Below is the latest medical definition of what the medical profession call Alcohol Use Disorder.  This latest definition caused considerable controversy as it bundled Alcohol Abuse (regular heavy drinking) with Alcohol Dependence (what we would previously have called alcoholism). 

There is a scale for diagnosis at the end.

DSM-5 CRITERIA:  ALCOHOL USE DISORDER

The Diagnostic and Statistical Manual of Mental Disorders, 5th edition (DSM-5) is the handbook used by health care professionals in the United States and much of the world as the authoritative guide to the diagnosis of mental Medical diagnosis of alcoholismdisorders. DSM contains descriptions, symptoms, and other criteria for diagnosis, and provides a common language for clinicians to communicate about their patients. It also establishes consistent and reliable diagnoses that can be used in the research of mental disorders.

The presence of at least 2 of these symptoms occurring within a 12-month period indicates an alcohol use disorder (AUD):

  • Alcohol is often taken in larger amounts or over a longer period of time than intended.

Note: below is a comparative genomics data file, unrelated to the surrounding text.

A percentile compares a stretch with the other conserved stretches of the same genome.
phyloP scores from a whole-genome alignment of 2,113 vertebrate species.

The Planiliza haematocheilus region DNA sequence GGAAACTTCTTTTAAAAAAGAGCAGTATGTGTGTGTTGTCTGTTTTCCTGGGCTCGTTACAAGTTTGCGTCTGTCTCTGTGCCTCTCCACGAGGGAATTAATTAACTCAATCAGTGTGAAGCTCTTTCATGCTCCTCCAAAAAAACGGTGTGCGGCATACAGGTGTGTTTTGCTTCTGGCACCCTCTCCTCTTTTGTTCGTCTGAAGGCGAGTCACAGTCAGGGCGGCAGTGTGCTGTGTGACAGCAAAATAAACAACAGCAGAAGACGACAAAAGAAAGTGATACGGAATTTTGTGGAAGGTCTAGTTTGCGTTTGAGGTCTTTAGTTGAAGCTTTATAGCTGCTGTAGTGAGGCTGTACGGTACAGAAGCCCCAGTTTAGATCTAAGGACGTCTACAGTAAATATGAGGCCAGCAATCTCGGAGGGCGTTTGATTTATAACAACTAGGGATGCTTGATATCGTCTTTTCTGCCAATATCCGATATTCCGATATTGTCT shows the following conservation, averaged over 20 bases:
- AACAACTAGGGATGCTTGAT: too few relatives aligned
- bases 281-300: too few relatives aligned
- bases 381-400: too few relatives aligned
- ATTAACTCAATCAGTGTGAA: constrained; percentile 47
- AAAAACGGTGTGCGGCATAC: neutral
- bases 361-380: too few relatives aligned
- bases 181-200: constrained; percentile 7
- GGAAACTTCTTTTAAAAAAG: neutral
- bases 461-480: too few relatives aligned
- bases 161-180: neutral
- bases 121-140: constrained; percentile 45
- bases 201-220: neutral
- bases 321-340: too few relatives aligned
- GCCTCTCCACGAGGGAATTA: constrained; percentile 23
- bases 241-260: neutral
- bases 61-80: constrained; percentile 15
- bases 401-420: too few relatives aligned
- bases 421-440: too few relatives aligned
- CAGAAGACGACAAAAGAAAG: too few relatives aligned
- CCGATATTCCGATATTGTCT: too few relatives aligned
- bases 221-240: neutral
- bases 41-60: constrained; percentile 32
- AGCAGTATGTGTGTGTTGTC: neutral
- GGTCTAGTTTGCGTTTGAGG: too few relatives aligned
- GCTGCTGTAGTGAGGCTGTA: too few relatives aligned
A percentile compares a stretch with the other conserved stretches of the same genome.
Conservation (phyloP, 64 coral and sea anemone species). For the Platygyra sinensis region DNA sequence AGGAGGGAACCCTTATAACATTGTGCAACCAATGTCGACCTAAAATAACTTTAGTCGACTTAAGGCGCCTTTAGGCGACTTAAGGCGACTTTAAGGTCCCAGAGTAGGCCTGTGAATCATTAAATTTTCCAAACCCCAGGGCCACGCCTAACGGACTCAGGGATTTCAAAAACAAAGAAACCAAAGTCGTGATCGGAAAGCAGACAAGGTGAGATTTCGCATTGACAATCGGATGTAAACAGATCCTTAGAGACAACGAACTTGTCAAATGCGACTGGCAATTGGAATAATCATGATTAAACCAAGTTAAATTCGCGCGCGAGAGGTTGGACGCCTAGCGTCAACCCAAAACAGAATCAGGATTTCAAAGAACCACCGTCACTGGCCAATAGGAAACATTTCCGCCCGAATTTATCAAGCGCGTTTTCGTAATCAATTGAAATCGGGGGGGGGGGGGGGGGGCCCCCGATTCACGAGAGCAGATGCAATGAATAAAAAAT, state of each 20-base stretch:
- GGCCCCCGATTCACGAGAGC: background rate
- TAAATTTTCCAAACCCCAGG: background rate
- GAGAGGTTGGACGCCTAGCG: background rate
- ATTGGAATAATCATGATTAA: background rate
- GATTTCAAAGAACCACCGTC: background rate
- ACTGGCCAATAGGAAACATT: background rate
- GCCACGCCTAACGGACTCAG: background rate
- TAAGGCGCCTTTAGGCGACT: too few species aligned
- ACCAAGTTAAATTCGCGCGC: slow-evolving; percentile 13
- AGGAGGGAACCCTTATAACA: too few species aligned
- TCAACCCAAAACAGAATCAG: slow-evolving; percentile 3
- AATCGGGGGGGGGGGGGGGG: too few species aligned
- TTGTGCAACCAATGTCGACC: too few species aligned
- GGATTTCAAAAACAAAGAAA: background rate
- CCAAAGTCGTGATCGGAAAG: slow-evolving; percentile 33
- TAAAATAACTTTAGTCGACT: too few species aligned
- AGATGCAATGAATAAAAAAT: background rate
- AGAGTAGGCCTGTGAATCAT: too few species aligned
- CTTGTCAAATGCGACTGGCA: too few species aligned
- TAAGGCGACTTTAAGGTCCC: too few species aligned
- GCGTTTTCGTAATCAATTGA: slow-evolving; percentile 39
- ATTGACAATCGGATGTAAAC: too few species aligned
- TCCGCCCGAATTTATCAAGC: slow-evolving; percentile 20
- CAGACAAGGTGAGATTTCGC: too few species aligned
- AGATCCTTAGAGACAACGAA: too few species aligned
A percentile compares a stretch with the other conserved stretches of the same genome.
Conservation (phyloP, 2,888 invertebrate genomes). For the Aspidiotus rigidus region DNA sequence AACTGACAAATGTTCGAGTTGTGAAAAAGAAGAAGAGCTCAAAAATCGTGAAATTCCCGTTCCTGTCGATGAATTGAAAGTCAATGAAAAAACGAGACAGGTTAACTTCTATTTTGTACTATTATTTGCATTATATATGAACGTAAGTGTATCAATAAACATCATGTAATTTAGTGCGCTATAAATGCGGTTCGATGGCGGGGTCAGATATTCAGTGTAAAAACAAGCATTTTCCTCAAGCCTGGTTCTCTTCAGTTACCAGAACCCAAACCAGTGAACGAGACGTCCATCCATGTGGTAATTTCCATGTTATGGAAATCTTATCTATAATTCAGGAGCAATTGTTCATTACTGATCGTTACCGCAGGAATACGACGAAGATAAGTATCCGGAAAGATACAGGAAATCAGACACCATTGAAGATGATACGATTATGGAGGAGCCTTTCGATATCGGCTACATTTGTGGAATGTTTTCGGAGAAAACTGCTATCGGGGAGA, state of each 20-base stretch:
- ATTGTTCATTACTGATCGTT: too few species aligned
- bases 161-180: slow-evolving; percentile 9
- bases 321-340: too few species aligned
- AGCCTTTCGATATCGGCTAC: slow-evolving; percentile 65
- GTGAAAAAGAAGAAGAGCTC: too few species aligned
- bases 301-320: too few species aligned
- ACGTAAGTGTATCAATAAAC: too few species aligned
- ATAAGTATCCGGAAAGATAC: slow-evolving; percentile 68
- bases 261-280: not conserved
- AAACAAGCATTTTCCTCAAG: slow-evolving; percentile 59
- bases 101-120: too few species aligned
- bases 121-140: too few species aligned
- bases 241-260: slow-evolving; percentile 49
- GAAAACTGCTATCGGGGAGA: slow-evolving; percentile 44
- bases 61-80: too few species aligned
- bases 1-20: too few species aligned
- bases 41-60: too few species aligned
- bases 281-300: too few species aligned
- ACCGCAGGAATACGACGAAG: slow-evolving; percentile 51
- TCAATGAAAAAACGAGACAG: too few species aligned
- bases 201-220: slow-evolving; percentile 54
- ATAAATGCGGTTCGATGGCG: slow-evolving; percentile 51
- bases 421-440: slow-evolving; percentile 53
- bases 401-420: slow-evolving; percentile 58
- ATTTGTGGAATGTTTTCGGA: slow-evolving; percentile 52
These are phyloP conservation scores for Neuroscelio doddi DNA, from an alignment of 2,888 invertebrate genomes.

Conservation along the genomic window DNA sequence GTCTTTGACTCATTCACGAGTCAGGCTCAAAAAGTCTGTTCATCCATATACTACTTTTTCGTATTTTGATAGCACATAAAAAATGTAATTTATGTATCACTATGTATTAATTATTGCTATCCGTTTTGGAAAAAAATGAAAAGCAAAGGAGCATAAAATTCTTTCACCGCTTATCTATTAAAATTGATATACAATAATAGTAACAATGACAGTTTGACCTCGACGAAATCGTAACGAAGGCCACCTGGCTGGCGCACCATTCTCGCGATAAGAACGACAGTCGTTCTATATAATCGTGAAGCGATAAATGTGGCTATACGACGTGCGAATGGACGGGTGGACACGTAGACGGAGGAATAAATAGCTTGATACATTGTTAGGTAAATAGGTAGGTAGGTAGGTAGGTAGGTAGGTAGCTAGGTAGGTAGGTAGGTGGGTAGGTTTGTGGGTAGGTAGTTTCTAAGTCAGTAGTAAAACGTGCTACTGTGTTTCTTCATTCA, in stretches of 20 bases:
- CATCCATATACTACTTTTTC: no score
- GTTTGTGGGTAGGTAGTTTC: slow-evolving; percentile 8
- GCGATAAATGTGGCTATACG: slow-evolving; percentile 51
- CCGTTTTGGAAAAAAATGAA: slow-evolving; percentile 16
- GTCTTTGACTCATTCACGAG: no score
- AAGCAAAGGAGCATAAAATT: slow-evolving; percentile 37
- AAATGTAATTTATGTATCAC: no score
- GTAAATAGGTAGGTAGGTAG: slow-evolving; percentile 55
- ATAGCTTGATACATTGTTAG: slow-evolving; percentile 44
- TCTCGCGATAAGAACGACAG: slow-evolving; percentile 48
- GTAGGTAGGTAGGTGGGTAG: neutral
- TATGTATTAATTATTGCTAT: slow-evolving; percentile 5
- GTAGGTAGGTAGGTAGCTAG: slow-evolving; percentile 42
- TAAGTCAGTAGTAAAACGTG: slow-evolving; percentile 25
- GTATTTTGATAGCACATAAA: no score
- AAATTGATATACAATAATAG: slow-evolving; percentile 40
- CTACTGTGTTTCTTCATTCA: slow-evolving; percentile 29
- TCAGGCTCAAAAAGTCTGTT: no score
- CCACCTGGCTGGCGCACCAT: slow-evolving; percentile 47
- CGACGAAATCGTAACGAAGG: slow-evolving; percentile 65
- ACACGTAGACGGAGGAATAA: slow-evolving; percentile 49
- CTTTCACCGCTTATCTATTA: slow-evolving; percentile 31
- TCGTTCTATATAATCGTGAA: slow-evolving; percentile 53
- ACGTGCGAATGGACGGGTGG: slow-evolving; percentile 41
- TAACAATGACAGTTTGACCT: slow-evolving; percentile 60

• There is a persistent desire or unsuccessful effort to cut down or control alcohol use.
  • A great deal of time is spent in activities necessary to obtain alcohol, use alcohol, or recover from its effects.
  • Craving, or a strong desire or urge to use alcohol.
  • Recurrent alcohol use resulting in a failure to fulfill major role obligations at work, school, or home.
  • Continued alcohol use despite having persistent or recurrent social or interpersonal problems caused or exacerbated by the effects of alcohol.
  • Important social, occupational, or recreational activities are given up or reduced because of alcohol use.
  • Recurrent alcohol use in situations where it is physically dangerous.
  • Alcohol use is continued despite knowledge of having a persistent or recurrent physical or psychological problem that is likely to have been caused or exacerbated by alcohol.
  • Tolerance as defined by either of the following: a) a need for markedly increased amounts of alcohol to achieve intoxication or desired effect, b) a markedly diminished effect with continued use of the same amount of alcohol.
  • Withdrawal as manifested by either of the following: a) the characteristic withdrawal syndrome for alcohol,  b) alcohol (or a closely related substance, such as a benzodiazepine) is taken to relieve or avoid withdrawal symptoms.

The severity of the AUD is defined as:

  • Mild: 2-3 symptoms.
  • Moderate: 4-5 symptoms.
  • Severe: 6 or more symptoms.

For an alternative way of deciding if alcohol is a problem check out this page.